Baker describes Braincore Biofeedback therapy as a drug-free, painless alternative treatment to diagnosed conditions such as attention deficit disorder (ADD), and attention deficit hyperactivity disorder (ADHD) and insomnia. Baker said sensors are placed on the student’s cranium that would allow for brainwave activity to broadcast onto a screen. The student is then shown a Pac Man video game, which they must learn to control with their brains, which is intended to train the brain to “think correctly,” and with discipline.
Baker said she is very fond of the students that attend the school, stating that she “loves to see the children experience the Lord,” and to “see that change happen.” Baker said she wanted to work with Abundant Life Academy because she had personally seen teenagers struggle. She said that the school is a place where troubled teens “can find shelter” away from the rest of the world for a little while.
The boarding school for troubled teenagers was founded in 2000 and was originally located in Utah, but sought a special exception permit in 2012 to relocate to Caroline County. Their request was to relocate to the 75 acres of the former Remuda East facility, which is located off Passing Road about seven miles east of Sparta.
Remuda East was a residential behavioral treatment facility that operated in Caroline from September 2007 to March 2011. It provided services for up to 48 women for anorexia, bulimia, depression, and substance abuse. The former Remuda Ranch is beautiful, and very serene.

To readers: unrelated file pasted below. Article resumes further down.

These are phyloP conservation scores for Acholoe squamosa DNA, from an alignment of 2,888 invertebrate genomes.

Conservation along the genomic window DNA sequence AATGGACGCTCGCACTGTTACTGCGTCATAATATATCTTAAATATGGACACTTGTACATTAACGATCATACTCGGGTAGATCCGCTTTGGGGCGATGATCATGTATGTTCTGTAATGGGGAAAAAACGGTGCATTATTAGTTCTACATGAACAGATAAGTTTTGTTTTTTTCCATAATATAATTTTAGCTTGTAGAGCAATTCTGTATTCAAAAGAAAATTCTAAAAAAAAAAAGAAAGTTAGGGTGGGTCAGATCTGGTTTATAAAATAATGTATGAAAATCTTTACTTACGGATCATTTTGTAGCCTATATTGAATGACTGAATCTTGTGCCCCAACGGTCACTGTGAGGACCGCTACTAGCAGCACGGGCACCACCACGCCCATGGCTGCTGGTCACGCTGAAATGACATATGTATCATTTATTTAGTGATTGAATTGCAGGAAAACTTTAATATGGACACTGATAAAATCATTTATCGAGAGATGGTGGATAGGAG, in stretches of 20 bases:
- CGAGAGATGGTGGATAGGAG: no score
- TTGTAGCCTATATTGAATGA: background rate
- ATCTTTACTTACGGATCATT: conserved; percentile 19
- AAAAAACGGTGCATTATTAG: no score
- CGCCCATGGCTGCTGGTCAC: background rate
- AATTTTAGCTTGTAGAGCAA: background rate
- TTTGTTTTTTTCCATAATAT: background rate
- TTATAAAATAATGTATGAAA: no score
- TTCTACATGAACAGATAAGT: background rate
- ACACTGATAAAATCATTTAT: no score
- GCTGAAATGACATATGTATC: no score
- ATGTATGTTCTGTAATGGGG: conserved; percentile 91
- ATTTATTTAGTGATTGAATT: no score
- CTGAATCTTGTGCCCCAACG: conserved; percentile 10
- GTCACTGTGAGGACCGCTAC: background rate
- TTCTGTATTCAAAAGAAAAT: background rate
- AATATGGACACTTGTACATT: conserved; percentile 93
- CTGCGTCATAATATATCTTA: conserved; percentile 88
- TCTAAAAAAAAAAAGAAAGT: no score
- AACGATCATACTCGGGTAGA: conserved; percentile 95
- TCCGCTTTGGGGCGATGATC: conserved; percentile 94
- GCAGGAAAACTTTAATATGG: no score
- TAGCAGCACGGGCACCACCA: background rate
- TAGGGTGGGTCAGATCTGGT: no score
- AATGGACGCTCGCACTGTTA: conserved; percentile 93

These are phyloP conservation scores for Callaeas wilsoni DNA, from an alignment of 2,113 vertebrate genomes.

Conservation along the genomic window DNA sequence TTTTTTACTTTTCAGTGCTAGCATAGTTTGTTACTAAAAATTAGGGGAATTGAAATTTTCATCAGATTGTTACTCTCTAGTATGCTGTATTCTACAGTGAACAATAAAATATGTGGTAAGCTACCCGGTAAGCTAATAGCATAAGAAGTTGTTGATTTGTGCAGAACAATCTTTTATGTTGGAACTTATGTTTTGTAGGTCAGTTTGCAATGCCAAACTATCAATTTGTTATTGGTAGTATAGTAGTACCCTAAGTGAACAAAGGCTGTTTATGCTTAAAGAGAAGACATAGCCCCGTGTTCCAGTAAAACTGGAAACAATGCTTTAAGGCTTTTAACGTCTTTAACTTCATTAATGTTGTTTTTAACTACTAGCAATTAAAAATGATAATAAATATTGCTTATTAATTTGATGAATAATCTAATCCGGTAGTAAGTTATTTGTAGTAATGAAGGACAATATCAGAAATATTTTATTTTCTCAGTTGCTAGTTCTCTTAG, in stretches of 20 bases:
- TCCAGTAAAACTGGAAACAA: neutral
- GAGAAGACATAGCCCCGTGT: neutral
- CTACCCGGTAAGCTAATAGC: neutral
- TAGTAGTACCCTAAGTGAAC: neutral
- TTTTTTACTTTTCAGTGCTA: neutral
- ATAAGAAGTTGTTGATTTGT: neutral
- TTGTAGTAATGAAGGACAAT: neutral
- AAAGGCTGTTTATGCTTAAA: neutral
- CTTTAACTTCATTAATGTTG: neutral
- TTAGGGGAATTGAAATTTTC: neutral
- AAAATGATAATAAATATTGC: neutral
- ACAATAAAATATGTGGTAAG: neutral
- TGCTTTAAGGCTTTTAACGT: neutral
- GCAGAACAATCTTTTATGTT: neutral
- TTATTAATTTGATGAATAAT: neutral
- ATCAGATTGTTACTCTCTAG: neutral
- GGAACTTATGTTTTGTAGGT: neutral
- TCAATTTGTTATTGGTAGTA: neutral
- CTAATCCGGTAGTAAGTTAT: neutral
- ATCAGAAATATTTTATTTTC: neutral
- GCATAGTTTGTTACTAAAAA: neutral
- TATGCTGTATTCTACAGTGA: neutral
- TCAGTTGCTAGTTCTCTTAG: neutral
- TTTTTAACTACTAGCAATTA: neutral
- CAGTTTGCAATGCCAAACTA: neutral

ALA’s first attempt to seek permission to relocate was denied, and school officials were told they could not relocate to Caroline County. The Caroline County Board of Supervisors voted 4-2 to deny the request after a public hearing at its Aug. 14 2012 meeting.
After this initial setback however, school officials resubmitted their request in early 2013. After a public hearing held in July, the request was given unanimous support from the county’s Planning Commission.
During the process of askance and acceptance, the school addressed concerns by surrounding citizens about the safety of having a facility for troubled teens so close to their homes. Most of the citizens, who spoke out, had fears and concerns about runaway children. The academy consequently submitted an overview of its security plan, which showed the intention to install 140 surveillance cameras throughout the facility, indoors and outdoors.
In addition to the security plan, students are screened carefully before being admitted. All students are drug-tested within 24 hours of arrival. If they test positive for addictive drugs, they are removed from the school and referred to a detoxification program or other treatment.
Caroline County Sheriff Tony Lippa reviewed the application and approved it with a few conditions. Lippa insisted that school’s security program would be in place before students arrive. He further stated that any crimes should be reported to the Caroline County Sheriff’s Office, and he recommended that the county be reimbursed for costs associated with finding or retrieving students who run away more than once.